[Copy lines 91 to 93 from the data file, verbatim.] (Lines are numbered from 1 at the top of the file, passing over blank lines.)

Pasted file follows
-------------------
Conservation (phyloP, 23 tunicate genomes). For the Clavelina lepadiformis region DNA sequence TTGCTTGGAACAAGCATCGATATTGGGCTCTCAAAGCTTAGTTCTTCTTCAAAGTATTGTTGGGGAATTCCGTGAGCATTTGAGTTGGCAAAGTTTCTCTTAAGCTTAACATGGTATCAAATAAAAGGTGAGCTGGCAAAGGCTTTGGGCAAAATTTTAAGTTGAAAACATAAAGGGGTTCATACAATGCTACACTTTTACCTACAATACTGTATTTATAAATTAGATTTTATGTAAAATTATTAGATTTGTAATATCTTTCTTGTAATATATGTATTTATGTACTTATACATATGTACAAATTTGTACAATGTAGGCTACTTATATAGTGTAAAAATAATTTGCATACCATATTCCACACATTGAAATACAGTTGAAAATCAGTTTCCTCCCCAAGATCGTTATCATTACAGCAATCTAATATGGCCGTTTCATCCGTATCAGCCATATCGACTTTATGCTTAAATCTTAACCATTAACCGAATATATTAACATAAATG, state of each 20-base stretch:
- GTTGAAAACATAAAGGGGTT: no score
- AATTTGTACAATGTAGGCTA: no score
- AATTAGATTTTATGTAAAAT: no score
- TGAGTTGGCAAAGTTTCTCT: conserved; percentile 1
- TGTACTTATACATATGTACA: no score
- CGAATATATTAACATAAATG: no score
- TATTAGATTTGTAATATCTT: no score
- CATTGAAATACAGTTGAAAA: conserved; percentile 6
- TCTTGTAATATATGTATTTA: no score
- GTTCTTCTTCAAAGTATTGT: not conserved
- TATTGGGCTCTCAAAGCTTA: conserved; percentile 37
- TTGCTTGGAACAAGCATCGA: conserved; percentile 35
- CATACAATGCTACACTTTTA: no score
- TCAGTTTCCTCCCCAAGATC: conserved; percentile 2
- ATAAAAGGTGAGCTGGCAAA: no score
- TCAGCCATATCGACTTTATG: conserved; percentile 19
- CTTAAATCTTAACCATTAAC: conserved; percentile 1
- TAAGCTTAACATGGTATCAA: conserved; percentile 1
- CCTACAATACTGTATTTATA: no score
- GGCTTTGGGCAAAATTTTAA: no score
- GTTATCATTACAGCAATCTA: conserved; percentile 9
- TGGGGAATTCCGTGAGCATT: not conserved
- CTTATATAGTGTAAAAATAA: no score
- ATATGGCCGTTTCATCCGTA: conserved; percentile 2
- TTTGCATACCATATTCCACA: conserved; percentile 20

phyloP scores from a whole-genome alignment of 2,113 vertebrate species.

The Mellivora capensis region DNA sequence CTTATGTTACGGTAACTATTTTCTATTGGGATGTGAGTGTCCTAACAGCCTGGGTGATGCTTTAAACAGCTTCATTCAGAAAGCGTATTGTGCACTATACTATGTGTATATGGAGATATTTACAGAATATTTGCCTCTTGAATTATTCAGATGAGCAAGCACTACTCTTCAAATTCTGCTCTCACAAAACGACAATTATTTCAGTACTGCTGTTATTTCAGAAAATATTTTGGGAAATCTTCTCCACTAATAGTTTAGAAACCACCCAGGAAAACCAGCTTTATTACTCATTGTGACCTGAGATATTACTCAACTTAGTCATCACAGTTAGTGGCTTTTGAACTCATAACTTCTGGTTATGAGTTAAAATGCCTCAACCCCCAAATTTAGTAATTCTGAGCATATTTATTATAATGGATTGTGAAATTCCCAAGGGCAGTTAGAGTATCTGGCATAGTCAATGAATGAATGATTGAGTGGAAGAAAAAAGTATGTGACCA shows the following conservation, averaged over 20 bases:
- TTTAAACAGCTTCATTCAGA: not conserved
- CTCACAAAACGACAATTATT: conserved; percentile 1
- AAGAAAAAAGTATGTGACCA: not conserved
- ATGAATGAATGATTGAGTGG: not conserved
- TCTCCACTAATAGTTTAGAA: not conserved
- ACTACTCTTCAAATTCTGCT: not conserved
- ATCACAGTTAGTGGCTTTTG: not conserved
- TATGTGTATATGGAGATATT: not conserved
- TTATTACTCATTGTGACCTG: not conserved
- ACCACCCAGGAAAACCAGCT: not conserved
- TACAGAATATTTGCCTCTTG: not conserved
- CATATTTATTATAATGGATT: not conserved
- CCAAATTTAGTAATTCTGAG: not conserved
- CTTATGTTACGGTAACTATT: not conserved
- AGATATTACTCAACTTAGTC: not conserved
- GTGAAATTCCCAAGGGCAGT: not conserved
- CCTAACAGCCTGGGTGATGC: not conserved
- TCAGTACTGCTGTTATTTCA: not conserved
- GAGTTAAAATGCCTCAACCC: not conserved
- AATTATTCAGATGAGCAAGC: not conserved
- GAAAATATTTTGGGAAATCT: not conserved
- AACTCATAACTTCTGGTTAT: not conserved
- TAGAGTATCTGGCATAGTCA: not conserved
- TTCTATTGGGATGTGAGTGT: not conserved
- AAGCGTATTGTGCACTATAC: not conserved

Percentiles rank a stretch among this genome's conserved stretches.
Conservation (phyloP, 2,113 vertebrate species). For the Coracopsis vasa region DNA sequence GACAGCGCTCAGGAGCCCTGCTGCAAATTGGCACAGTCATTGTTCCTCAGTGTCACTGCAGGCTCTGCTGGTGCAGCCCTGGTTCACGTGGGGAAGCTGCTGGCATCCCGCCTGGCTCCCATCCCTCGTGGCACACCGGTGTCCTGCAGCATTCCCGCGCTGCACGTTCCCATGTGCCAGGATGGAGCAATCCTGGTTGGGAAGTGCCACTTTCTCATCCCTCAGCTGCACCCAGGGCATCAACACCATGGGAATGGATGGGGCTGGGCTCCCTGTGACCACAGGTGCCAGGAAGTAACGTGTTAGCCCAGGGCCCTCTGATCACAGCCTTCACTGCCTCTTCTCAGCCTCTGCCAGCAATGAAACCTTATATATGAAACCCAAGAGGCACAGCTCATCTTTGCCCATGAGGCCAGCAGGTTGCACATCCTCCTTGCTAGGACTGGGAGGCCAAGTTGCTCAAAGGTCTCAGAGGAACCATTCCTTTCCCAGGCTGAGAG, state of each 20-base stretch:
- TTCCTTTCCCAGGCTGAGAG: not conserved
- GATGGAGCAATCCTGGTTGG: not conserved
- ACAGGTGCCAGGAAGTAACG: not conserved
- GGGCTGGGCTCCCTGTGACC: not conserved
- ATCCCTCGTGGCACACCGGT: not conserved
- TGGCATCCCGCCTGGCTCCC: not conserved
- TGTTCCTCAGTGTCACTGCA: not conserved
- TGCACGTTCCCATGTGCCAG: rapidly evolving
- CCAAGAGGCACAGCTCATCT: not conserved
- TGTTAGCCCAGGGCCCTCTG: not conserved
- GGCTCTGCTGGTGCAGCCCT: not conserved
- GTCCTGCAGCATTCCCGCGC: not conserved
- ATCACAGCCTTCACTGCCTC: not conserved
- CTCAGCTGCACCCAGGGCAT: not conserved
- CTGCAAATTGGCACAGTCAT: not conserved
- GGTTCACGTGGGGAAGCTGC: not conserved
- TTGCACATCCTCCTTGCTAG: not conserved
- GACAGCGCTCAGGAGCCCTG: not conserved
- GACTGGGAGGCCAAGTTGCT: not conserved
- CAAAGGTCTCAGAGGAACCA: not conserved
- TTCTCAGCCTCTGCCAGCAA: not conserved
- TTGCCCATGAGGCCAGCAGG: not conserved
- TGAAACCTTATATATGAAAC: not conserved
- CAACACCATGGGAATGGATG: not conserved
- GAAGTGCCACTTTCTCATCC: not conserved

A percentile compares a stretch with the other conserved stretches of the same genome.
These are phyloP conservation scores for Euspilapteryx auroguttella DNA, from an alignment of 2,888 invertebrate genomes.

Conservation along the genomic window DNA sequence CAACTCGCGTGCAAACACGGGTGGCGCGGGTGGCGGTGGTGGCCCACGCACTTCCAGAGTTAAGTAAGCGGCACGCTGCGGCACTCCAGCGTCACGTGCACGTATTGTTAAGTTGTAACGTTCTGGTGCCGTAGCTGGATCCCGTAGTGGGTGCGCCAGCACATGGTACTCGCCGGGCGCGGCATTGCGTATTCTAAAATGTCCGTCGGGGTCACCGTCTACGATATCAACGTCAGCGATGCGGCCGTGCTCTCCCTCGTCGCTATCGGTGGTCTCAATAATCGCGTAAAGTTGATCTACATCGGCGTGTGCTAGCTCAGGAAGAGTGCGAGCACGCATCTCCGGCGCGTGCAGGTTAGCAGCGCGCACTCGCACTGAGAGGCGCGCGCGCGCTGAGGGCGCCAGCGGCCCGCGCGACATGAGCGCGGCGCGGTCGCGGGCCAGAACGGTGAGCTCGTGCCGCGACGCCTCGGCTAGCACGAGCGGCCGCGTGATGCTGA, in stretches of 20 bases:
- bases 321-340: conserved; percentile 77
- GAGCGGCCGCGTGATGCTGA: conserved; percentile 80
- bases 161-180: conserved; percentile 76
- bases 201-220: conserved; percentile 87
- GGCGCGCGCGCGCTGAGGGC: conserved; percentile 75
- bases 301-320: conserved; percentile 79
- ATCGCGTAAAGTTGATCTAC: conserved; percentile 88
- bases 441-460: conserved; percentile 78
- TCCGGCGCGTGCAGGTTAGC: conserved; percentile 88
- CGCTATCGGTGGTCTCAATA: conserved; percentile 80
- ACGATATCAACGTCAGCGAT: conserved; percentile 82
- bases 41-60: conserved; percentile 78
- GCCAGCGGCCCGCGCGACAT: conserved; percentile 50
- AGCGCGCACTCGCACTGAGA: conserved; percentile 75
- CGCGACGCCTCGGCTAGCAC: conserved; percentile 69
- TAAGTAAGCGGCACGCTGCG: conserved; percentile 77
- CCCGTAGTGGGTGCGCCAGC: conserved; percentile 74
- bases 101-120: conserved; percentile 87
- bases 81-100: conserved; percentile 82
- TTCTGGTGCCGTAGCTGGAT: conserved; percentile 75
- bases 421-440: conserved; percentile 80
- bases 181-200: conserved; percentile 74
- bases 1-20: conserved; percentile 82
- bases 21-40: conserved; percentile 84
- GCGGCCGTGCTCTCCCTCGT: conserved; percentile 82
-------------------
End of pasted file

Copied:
- bases 441-460: conserved; percentile 78
- TCCGGCGCGTGCAGGTTAGC: conserved; percentile 88
- CGCTATCGGTGGTCTCAATA: conserved; percentile 80